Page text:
TRIPLE TREAT Jazz cd - collector's item SIGNED by all three!
TRIPLE TREAT: Released on 5 June 2016 in Netherlands.
25 cds were signed by these very busy traveling musicians.
25 euro if you are a collector of either of these three artists.
~ LINER NOTES
The great tenor-saxophonist Scott Hamilton, whose arrival on the scene in the mid-1970s launched the comeback of small-group swing, has recorded scores of albums in his career. However until Triple Treat, he had never been on a recording date where he was one of just two instrumentalists and part of a trio with a singer.
When one thinks of a piano trio, an ensemble consisting of piano, tenor and voice does not immediately come to mind, but this concept works extremely well with these three artists. Francesca Tandoi is perfect for the piano slot. She was born in Rome, is based in the Netherlands, and has performed all over the world. Her swinging solos and superior skills as an accompanist are very much in evidence throughout this intimate set. Léah Kline, an American who moved to the Netherlands in 2000, is a versatile singer with a beautiful voice. She has excelled in settings ranging from swing to cabaret, from straight-ahead jazz and musicals to her own original material.
TRIPLE TREAT came together through its producer Jerry Steyger, the manager of Scott Hamilton who came up with the inspired idea of teaming together the three artists. After the singer and the pianist picked a particularly inspired repertoire, the trio had a single rehearsal and recorded the entire CD in one day in the studio. The spontaneous results are filled with magical moments.
It is obvious from the first chorus of “Easy To Love,” that this is not merely a “singer with band” recording but very much a musical democracy with close interplay between the three artists. Leah Kline is flawless in her treatment of Kurt Elling’s vocalese lyrics on “He’s Funny That Way,” taking a hornlike solo while Scott Hamilton “sings” the melody on his tenor. The music is both intimate and swinging on Blossom Dearie’s always-delightful “Little Jazz Bird,” “Blame It On My Youth” (which has Leah taking the verse unaccompanied) and “Early Autumn.”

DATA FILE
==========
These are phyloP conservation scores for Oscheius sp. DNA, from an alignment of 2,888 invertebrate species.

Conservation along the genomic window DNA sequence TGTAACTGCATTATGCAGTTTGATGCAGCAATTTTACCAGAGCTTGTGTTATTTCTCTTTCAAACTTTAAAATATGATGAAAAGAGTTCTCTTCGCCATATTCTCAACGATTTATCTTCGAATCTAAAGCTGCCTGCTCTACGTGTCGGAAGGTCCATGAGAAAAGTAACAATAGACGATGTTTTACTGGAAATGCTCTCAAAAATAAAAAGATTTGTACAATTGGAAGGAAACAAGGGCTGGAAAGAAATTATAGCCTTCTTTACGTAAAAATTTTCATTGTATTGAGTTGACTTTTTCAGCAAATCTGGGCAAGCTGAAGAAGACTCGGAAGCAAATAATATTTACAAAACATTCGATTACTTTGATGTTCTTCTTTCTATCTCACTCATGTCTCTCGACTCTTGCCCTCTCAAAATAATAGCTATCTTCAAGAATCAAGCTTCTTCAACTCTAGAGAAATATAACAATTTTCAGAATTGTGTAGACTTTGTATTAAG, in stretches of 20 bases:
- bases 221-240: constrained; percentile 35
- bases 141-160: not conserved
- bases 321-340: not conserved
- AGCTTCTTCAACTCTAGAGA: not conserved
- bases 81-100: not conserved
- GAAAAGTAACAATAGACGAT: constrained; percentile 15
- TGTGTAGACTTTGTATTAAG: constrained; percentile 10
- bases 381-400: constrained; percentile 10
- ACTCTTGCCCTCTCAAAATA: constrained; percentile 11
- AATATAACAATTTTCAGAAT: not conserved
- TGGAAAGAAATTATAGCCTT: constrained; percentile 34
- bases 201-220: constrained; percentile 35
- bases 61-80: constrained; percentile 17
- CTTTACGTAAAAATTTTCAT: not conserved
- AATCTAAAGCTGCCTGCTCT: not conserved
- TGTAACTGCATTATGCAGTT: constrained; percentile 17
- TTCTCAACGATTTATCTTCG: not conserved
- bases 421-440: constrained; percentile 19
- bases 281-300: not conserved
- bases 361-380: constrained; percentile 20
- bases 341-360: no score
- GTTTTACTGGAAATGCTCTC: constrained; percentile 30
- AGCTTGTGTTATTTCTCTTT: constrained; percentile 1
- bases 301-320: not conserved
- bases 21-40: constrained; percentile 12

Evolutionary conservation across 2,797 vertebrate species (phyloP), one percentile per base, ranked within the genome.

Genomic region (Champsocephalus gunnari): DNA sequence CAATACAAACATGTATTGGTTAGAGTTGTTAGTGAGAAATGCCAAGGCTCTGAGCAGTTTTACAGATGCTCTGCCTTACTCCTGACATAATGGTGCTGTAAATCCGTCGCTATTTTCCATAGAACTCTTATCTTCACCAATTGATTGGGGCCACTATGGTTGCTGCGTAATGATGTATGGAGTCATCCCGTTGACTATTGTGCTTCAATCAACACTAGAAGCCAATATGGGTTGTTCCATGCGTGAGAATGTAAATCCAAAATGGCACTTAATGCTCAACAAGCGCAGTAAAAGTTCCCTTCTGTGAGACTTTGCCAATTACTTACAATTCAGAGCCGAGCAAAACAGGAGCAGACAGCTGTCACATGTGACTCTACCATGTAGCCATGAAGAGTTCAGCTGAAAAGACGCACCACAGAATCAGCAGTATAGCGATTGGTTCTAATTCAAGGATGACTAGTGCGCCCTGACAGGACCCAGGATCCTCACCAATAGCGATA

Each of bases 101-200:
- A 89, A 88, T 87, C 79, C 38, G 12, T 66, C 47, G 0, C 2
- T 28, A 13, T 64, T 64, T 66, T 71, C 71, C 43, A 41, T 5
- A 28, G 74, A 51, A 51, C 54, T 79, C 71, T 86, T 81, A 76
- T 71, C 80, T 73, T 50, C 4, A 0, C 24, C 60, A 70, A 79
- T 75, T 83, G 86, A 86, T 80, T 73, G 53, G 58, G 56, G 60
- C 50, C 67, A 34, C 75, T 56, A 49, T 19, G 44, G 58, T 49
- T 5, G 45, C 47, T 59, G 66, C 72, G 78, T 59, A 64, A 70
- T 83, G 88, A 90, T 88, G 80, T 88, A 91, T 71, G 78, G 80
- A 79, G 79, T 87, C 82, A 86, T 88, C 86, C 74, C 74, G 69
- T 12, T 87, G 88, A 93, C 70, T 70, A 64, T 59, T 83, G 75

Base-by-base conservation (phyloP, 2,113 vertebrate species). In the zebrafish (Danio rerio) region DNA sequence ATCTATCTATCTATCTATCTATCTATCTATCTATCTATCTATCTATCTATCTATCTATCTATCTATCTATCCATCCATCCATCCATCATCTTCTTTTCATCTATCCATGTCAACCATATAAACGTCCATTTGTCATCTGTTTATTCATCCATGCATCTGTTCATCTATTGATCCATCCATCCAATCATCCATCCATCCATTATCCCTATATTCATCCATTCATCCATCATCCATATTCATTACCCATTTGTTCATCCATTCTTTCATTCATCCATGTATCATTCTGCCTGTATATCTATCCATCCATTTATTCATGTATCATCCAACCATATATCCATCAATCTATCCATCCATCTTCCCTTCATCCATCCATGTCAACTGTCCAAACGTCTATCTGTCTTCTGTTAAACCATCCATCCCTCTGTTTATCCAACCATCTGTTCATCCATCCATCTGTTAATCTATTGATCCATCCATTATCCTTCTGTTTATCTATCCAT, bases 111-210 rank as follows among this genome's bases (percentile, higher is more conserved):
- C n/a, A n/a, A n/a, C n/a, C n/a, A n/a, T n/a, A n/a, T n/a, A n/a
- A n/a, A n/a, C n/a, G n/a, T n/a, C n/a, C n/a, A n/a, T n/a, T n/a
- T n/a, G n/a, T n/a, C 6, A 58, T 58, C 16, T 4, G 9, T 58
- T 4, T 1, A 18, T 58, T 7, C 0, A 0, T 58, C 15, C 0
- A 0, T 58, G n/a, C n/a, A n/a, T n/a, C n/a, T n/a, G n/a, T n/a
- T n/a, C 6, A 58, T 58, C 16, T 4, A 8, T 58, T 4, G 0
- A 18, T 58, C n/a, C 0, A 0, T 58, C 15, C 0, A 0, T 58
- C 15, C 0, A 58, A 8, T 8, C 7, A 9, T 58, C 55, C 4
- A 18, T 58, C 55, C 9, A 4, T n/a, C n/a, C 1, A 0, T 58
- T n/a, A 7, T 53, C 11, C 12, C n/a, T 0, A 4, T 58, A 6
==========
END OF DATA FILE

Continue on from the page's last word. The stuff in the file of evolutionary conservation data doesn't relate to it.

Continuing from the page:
Francesca’s arrangement of “Four Brothers” is quite exciting and highlighted by a hair-raising tradeoff at its climax. “Star Eyes” is taken as a jazz waltz. Charlie Haden’s haunting “First Song” (his finest composition) has some beautiful wordless singing. An uptempo “Get Out Of Town” and Léah’s slow and thoughtful ballad “Light At Heart” precede a surprise, a version of “But Not For Me” that has both Francesca (in her only vocal of the set) and Léah uplifting the Gershwin song with their singing.
The unique trio of Scott Hamilton, Léah Kline and Francesca Tandoi prove to be a very complete group filled with musical bravery and talent, giving listeners a true Triple Treat.
~Scott Yanow, jazz journalist/historian
and the author of 11 books including Swing, The Jazz Singers, Jazz On Film and Jazz On Record 1917-76